There are over twenty-four different species of butterfly to be seen in the reserve. Most notable is the silver-studded blue (seen in late June/early July), which remains very abundant in the area, having established a colony on the limestone.[6] Some other butterfly species include small blue (seen in May/June and July/August), chalkhill blue (seen in July), a very strong population of the common blue (seen from May to September), while migrant species such as clouded yellow and painted lady have been seen in the area. Moth species include Portland ribbon wave, four-spotted moth, chalk carpet, beautiful gothic and valerian pug.[10]

Aside from insects, which include the meadow grasshopper, migrant birds are also found in the area, either arriving or leaving via Portland. The scrub at the reserve provides shelter and habitat for them, although it also readily invades the open areas. Some bird species include whitethroat, lesser whitethroat, meadow pipit, kestrel, green woodpecker amongst other migrant birds. On occasion both roe deer and the herd of feral goats that help to graze the cliffs on East Weares may be seen in the area.[10] On the eastern edge of the quarry are some ponds which hold various amphibian species. The ponds are some of the very few that can be found on Portland.[11]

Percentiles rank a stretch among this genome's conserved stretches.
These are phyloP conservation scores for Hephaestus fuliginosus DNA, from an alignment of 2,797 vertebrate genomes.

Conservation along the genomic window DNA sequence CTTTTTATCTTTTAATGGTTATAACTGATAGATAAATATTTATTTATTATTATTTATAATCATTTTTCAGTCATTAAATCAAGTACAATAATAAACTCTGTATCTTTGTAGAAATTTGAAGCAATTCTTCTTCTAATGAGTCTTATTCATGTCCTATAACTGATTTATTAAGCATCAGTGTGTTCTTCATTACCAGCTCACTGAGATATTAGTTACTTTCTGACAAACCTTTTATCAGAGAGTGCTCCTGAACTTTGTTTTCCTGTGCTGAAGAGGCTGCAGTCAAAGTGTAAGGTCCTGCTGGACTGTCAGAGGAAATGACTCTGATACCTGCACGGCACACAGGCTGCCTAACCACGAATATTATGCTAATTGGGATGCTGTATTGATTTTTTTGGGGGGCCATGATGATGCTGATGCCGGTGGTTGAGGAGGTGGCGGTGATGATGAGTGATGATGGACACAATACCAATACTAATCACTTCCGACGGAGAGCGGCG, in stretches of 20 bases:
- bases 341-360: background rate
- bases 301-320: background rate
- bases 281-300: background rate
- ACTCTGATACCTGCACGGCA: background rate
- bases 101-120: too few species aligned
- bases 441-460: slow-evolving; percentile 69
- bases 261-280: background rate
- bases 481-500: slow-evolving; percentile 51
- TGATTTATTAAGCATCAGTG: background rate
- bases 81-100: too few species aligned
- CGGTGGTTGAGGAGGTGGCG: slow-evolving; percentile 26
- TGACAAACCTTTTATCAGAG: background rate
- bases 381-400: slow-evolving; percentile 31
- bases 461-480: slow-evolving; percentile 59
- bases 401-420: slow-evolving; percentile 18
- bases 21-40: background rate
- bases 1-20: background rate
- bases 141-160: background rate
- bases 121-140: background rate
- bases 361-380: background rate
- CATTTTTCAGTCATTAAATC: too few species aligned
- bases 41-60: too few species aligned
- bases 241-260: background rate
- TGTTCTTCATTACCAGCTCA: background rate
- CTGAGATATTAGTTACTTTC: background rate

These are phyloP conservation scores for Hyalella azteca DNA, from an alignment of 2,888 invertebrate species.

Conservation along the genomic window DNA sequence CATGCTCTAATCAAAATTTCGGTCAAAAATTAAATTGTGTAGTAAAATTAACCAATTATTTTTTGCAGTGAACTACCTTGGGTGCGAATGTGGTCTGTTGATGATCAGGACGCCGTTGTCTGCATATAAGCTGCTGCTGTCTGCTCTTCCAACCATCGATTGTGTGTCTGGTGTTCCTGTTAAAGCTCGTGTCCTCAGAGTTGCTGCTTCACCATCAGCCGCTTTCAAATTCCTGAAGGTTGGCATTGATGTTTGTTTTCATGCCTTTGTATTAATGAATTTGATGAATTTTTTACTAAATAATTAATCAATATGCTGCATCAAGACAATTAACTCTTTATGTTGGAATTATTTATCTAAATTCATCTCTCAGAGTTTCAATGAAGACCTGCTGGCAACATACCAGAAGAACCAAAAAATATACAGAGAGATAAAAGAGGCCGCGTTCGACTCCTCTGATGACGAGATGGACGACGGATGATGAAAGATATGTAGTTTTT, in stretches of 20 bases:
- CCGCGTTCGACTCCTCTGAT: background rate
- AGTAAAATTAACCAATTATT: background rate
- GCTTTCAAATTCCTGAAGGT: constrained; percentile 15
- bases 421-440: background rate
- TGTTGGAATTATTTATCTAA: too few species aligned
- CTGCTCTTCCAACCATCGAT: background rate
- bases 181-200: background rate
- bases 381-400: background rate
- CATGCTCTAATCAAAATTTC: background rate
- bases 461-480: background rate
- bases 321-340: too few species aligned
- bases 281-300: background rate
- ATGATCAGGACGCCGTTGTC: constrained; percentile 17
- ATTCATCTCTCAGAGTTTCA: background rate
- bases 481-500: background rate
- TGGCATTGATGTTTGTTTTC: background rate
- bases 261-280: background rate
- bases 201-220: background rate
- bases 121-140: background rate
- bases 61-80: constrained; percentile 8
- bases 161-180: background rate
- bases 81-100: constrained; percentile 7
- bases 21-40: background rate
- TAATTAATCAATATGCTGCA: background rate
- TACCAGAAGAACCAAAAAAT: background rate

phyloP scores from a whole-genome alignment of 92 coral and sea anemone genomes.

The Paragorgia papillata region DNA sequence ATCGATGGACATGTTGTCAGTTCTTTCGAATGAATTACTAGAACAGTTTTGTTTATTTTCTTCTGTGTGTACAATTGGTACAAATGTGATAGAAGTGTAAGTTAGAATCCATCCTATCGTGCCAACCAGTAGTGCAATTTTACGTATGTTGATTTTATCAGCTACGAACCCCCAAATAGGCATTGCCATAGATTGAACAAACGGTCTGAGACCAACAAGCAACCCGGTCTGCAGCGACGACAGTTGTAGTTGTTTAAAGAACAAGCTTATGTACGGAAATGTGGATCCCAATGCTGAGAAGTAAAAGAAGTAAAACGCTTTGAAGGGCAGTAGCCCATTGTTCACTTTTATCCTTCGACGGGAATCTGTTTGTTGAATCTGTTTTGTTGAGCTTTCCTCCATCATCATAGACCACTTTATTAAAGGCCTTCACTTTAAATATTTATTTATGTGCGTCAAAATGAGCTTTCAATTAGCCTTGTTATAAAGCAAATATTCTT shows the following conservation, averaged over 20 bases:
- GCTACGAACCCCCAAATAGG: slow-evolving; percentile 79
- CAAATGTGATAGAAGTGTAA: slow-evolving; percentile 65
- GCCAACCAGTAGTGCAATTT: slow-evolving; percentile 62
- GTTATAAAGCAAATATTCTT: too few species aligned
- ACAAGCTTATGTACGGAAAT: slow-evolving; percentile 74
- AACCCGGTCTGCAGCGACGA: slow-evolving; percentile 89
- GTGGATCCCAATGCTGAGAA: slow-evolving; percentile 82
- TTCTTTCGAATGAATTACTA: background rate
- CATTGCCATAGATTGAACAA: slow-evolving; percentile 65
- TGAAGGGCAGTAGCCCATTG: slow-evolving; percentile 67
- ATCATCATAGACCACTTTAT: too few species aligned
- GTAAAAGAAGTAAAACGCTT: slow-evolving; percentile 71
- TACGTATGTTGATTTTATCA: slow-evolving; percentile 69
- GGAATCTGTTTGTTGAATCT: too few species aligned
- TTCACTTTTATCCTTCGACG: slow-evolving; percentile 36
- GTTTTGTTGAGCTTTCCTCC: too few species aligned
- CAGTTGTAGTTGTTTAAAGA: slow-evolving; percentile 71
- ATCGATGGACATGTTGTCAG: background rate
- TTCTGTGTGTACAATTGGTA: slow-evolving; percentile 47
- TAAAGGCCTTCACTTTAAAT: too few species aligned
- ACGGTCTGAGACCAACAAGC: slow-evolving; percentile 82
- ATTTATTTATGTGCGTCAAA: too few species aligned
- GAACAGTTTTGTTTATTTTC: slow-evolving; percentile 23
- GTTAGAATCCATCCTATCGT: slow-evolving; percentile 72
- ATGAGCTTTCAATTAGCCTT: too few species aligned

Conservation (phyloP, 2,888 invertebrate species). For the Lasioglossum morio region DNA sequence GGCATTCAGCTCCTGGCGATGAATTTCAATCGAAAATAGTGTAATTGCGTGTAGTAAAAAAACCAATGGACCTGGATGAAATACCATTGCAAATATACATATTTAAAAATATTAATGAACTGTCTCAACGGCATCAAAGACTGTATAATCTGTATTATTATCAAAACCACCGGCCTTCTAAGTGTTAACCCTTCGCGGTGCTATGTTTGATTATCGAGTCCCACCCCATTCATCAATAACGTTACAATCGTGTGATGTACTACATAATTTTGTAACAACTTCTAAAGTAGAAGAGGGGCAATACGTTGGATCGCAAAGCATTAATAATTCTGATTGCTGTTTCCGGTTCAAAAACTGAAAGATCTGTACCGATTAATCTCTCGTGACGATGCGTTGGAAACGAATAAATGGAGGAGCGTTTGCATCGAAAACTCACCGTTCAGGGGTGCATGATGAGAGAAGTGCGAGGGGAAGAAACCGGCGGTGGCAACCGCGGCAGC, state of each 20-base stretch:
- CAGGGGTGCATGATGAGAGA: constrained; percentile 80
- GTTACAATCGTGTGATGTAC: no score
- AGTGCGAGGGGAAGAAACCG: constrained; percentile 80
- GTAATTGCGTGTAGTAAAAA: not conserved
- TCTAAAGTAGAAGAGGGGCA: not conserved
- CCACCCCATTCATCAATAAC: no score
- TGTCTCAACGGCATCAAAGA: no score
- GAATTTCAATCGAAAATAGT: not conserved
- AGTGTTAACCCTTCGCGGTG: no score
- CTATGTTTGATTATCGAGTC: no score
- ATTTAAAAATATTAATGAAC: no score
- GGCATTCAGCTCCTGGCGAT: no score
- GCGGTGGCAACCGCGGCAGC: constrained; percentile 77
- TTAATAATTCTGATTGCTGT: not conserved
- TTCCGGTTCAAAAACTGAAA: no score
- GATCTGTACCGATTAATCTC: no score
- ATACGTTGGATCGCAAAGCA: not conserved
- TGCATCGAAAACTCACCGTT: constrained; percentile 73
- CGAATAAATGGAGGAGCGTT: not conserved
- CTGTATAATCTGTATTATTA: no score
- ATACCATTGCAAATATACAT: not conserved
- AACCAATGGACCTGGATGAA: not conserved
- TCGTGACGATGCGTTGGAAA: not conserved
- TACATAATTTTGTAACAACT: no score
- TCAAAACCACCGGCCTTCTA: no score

References

  1. 1.0 1.1 "Portland Stone Quarries | Portland Stonefirms". Stonefirms.com. Retrieved 2013-03-02.<templatestyles src="Module:Citation/CS1/styles.css"></templatestyles>
  2. http://butterfly-conservation.org/2401-1948/perryfields-quarry-portland-dorset.html
  3. http://www.stonefirms.com/portland-stone-range/portland-stone-quarry/
  4. http://www.stonefirms.com/portland-stone-range/broadcroft-whitbed/
  5. "Enduro Event in Portland Broadcroft Quarry | Portland Stonefirms". Stonefirms.com. Retrieved 2013-03-02.<templatestyles src="Module:Citation/CS1/styles.css"></templatestyles>
  6. 6.0 6.1 "Butterfly Haven At Broadcroft Quarry, Portland | Contemporary Cottages". Retrieved 2013-03-02.<templatestyles src="Module:Citation/CS1/styles.css"></templatestyles>
  7. http://www.dorsetbutterflies.com/places/reserves/reserve-broadcroft.html
  8. "Weymouth team's mercy mission for butterflies (From Dorset Echo)". Dorsetecho.co.uk. 2011-05-31. Retrieved 2013-03-02.<templatestyles src="Module:Citation/CS1/styles.css"></templatestyles>
  9. http://www.natureofdorset.co.uk/sites/broadcroft-quarry-nature-reserve
  10. 10.0 10.1 10.2 "Butterfly Conservation Dorset - Broadcroft Quarry". Dorsetbutterflies.com. Retrieved 2013-03-02.<templatestyles src="Module:Citation/CS1/styles.css"></templatestyles>
  11. 27 February 2012, 14:18 (2012-02-27). "Exploring Nature Walks Broadcroft Quarry 24th of February 2012". Theportlandportal.co.uk. Retrieved 2013-03-02.<templatestyles src="Module:Citation/CS1/styles.css"></templatestyles>